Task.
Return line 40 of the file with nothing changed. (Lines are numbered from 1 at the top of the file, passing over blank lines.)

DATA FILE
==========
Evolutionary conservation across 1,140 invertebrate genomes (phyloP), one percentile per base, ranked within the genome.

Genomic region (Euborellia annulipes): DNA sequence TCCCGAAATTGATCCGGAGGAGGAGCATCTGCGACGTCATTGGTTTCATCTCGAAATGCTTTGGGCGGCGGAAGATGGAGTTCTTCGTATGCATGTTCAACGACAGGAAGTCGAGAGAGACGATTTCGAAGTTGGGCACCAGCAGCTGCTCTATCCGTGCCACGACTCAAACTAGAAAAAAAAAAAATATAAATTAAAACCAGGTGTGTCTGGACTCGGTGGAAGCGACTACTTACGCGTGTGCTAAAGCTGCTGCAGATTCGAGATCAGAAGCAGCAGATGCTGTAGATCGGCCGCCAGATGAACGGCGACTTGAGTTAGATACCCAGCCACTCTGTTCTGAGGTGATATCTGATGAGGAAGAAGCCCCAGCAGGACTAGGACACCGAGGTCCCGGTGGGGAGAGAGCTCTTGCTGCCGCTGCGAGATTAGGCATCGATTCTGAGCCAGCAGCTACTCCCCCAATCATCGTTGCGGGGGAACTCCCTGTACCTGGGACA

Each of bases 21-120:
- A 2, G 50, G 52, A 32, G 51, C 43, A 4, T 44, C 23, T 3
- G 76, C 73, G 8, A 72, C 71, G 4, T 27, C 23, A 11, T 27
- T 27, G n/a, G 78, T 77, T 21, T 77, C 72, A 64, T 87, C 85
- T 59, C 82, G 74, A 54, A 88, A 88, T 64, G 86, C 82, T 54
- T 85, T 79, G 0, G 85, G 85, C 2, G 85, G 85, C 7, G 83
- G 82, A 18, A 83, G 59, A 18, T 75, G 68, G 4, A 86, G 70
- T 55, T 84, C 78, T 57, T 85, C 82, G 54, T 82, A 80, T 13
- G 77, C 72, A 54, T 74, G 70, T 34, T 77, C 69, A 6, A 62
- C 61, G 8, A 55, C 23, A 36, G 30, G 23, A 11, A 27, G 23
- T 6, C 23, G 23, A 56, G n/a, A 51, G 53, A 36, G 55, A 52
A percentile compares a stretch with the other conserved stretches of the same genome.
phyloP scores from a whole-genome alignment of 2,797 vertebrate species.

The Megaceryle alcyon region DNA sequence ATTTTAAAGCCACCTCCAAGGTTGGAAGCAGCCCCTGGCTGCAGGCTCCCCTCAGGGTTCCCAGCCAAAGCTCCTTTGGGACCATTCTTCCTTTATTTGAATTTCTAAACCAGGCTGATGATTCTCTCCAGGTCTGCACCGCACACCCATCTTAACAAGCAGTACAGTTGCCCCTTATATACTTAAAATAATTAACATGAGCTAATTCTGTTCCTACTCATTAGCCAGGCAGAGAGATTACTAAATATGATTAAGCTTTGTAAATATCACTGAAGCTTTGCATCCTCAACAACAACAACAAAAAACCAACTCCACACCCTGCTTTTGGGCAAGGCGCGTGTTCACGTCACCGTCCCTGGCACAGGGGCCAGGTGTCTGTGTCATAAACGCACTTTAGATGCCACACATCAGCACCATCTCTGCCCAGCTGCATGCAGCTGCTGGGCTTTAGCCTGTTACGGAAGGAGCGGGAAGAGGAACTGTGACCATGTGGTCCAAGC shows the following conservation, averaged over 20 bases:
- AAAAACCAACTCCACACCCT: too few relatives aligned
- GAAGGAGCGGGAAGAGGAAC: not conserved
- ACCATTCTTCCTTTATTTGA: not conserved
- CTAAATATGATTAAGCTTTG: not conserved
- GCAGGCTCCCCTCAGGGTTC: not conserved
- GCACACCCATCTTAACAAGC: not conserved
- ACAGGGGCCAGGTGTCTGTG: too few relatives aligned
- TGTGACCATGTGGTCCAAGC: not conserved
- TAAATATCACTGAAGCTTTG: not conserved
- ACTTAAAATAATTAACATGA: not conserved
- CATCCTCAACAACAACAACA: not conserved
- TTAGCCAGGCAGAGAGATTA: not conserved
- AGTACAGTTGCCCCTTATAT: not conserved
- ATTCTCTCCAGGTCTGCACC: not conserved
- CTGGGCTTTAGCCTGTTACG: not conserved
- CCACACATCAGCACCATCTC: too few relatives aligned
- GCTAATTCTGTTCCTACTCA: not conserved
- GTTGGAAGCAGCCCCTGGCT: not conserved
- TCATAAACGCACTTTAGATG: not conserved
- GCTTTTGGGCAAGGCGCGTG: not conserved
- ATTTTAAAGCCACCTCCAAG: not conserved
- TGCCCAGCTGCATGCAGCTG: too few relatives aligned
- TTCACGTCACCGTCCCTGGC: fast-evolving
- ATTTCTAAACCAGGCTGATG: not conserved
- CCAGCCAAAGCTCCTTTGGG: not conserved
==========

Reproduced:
- ATTTCTAAACCAGGCTGATG: not conserved